Who’s Worse on Housing, Trump or Biden?
President Donald Trump’s pitch to the suburban voters he badly needs is that he saved their neighborhoods from destructive housing policies that a Joe Biden administration would reinstate and expand.
“Suburban women, will you please like me?” said Trump at a rally in Jonestown, Pennsylvania, on Tuesday. “I saved your damn neighborhood.”
It’s not a new pitch. Since this summer, the president has been touting the fact that his administration scrapped an Obama-era fair housing rule. That rule, he argues, would force low-income housing into tranquil suburbs; should Biden win in November, he says, that will be reversed.
“Biden supports Cory Booker’s Bill that will force low income housing in the Suburbs, which will lower property values and bring crime to your neighborhoods,” tweeted Trump last week. “If Dems win, GOODBYE SUBURBS!”
So how exactly would a President Joe Biden eliminate the suburbs?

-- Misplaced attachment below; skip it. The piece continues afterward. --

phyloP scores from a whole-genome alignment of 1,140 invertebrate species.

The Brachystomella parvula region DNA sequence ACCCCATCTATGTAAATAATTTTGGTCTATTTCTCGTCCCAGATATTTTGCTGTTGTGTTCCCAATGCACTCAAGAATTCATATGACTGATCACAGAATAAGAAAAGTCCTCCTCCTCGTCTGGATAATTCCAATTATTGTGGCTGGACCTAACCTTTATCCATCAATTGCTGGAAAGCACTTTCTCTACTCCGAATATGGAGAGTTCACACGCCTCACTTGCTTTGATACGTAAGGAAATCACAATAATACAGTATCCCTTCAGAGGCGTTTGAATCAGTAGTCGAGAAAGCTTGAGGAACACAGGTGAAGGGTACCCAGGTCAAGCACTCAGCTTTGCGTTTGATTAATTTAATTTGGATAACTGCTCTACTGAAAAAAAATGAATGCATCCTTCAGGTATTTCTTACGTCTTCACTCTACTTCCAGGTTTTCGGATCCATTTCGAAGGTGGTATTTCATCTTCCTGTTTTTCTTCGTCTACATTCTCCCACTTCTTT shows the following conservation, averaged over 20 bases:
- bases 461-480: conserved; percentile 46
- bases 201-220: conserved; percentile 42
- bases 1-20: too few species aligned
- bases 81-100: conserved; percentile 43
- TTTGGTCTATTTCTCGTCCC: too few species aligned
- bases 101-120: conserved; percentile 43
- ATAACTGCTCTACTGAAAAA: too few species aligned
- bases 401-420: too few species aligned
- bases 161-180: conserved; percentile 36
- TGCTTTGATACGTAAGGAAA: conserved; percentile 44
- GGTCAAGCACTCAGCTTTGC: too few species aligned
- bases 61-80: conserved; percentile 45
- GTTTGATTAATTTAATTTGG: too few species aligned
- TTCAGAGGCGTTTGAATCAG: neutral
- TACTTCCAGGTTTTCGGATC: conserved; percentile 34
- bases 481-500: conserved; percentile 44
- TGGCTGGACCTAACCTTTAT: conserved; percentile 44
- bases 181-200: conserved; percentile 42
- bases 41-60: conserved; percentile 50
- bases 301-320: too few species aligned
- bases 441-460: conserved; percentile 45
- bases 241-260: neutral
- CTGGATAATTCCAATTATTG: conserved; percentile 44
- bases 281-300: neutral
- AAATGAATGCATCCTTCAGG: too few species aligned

The bill Trump is referencing is the Housing, Opportunity, Mobility, and Equity (HOME) Act, sponsored in 2019 by Sen. Cory Booker (D–N.J.). It would attach conditions to block grants from the federal Community Development and Surface Transportation, requiring states to implement strategies for making housing more affordable and “inclusive.”
Biden’s housing platform endorses the HOME Act. It also says that he would direct his transportation and housing secretaries to identify other federal grant programs that can be amended to require states and localities to amend their zoning codes.
The HOME Act would require recipients of federal housing and transportation funds to file strategic plans and annual progress reports detailing “transformative activities” they’ve taken to “reduce barriers to housing development, including affordable housing, and increase housing supply affordability and elasticity.”
The bill offers a detailed menu of policies that states and localities could adopt to boost affordable housing production, including removing restrictions on multi-family housing, eliminating off-street parking requirements, shortening permitting timelines, and removing height limits on new construction.
It is this—encouraging new construction in tightly regulated areas—that Trump calls the death of the suburbs that Trump. It’s also an approach some f
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